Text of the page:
FGM survivor: These are my questions to the woman who cut me when I was six
Hibo Wardere was six years old when she was held down and cut.
She's from Somalia but now lives in the UK.
She can't go back because she's spoken out about female genital mutilation - known as FGM.
In her home country 95% of women have undergone cutting.
Here she tells Newsbeat what she would like to ask the woman who carried out FGM on her.
How does she go to sleep every night knowing she has cut hundreds of girls?
Each girl has a distinctive scream so how does she cope with hundreds and millions of screams in her head?
How does she cope with our blood on her hands?
How does she cope with what she's done to us?
How does she cope with the maybe hundreds of lives she's taken because she's cut the wrong vein?
How does she cope with all this?
That's what I want to ask her.
Hibo tells Newsbeat what happened to her
"It's a horrific memory. It's a memory that you can't erase and it stays with you for life.
"Out of nowhere I'll be watching EastEnders, seeing what's going on in the pub. Then all of a sudden I can smell my own blood, I can see my own flesh.
"I can see myself struggling and screaming for mercy.
"My mother was standing there, my aunty was holding me, cutters and helpers were holding me and she was cutting everything off."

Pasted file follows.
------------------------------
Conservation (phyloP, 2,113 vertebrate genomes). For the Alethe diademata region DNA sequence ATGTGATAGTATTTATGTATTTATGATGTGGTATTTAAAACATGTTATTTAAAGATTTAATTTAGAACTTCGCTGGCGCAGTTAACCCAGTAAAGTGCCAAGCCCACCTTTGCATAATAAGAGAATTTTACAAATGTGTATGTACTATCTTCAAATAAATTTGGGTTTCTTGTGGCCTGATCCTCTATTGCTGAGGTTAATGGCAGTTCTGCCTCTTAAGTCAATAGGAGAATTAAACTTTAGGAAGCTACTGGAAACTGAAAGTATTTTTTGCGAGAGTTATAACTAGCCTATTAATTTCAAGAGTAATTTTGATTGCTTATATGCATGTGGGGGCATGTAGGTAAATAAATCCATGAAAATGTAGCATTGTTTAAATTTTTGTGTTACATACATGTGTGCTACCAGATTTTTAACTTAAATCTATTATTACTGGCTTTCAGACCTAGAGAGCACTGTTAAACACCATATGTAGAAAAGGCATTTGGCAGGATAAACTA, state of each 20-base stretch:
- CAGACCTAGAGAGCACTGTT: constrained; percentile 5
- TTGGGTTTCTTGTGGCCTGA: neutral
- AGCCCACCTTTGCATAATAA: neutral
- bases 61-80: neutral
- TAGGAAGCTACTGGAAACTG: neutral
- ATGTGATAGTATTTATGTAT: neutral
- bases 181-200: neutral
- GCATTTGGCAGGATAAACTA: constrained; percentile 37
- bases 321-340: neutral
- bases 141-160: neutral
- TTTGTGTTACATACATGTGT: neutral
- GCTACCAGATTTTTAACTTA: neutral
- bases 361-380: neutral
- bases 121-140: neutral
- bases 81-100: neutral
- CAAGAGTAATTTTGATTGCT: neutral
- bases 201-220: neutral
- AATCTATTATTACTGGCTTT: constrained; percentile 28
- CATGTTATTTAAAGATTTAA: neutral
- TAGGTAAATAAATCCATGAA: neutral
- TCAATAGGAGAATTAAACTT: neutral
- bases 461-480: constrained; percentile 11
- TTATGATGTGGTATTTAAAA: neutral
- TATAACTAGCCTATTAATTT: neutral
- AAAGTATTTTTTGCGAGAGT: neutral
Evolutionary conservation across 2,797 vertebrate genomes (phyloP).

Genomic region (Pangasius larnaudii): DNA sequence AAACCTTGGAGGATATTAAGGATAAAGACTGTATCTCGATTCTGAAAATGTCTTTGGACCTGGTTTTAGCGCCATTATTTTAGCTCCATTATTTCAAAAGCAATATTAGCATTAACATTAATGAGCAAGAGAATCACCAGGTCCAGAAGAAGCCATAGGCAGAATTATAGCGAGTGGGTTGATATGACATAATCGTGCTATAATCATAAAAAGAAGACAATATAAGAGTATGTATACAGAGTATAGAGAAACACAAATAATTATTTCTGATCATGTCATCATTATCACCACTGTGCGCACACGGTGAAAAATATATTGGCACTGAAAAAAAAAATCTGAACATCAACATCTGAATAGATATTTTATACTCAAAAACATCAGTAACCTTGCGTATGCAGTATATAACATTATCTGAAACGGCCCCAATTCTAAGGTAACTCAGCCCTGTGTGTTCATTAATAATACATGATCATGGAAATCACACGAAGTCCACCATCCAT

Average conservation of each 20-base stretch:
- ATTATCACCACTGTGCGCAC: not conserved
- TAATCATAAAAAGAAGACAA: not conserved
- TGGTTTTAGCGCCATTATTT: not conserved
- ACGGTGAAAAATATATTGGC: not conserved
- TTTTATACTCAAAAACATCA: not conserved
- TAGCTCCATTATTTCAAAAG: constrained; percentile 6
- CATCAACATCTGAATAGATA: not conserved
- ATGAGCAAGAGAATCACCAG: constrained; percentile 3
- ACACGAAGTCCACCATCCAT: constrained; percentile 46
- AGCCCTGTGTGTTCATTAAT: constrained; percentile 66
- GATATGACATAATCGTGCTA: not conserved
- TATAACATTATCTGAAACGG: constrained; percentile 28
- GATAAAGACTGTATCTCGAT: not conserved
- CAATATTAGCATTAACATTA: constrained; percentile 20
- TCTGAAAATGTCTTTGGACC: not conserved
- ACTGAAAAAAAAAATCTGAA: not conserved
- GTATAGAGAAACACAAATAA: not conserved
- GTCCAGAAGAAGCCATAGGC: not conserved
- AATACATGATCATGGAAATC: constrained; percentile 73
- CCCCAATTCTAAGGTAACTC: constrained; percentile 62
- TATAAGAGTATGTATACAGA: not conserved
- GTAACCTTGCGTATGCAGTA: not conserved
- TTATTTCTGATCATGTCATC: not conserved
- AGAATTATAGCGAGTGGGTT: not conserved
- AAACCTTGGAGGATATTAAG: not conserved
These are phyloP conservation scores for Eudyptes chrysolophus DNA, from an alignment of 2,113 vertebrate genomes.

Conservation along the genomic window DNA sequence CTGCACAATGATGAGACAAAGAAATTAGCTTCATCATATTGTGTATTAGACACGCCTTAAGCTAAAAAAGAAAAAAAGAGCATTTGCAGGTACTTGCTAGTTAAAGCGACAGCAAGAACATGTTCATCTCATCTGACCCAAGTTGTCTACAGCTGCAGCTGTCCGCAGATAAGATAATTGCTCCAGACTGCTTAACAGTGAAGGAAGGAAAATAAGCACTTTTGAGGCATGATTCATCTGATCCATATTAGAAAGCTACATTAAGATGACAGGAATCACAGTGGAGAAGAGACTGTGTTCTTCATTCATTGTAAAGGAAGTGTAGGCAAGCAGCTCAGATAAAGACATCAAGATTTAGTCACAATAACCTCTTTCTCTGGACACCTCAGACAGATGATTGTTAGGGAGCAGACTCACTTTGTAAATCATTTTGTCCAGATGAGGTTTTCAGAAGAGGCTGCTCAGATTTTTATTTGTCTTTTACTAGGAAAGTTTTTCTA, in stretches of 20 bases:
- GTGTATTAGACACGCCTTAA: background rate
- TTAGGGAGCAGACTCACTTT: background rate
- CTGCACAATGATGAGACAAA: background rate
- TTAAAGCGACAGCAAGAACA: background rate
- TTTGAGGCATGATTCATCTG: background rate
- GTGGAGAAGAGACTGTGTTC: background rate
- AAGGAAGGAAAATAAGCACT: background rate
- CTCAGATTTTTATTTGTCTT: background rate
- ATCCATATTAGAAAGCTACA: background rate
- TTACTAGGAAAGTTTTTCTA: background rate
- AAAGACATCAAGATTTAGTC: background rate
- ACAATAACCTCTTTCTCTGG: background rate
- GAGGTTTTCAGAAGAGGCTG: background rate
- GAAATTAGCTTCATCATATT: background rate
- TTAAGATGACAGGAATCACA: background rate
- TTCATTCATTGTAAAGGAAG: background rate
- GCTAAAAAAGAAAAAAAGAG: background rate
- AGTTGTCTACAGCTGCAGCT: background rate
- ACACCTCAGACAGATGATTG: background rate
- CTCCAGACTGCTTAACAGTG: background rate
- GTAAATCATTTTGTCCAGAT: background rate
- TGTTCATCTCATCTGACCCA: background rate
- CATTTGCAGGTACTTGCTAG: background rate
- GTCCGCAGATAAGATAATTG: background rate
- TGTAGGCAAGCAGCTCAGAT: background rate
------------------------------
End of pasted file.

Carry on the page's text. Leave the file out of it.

"I had type three (FGM) which means your clitoris is gone, vagina lips are gone, everything's gone. On top of that, they stitch you and they leave you with a tiny hole which you are supposed to be weeing from and menstruating from and in the end - have intercourse from.
"You are absolutely consumed with pain from head to toe. You literally do not know how to cope with it. Many girls died. I prayed to die that day.
"You feel unloved, alone, isolated. You feel worthless, a shell of yourself, you're not a child anymore. You lose trust in others. It's a nightmare and it's the beginning of it.
"Physically you are never out of pain because of the damage they do.
"When I hit puberty my whole nightmare began because my period wasn't coming out right and every month I was in so much pain.
"It's a nightmare. I don't know how to get out of it, even if I talk to therapists, it's still there.
"You kind of learn how to cope with it. You don't have a choice."
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